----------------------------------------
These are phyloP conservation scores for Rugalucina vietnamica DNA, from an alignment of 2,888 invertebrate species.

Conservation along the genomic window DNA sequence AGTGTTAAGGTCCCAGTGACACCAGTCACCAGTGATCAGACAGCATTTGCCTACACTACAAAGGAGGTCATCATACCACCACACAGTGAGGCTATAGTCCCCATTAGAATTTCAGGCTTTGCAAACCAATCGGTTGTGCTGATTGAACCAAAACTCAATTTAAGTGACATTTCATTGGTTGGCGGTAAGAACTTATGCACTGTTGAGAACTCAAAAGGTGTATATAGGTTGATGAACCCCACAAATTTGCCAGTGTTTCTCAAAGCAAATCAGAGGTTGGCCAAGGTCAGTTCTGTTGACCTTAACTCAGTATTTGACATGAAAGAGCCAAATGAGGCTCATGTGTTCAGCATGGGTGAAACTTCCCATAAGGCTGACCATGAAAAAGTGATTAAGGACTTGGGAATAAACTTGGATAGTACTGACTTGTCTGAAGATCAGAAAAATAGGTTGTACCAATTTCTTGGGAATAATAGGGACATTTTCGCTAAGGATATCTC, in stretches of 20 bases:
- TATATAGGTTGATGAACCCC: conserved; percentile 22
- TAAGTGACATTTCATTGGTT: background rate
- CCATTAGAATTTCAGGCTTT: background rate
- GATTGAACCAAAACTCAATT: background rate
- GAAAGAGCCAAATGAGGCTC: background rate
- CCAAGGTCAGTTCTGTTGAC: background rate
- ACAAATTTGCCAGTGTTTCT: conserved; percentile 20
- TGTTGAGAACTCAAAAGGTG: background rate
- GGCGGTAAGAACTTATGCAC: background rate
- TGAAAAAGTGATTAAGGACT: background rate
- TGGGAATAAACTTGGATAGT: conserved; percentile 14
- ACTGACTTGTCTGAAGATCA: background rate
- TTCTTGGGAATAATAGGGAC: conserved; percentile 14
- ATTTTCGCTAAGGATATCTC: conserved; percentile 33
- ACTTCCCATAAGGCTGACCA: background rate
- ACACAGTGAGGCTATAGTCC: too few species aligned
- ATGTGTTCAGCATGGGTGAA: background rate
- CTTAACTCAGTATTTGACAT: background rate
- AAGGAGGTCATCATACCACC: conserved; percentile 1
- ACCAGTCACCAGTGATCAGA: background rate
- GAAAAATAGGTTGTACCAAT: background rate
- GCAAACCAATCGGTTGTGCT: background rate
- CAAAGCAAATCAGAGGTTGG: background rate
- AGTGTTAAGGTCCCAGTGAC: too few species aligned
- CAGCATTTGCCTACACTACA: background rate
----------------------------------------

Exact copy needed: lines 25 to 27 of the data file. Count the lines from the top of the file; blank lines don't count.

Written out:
- CAAAGCAAATCAGAGGTTGG: background rate
- AGTGTTAAGGTCCCAGTGAC: too few species aligned
- CAGCATTTGCCTACACTACA: background rate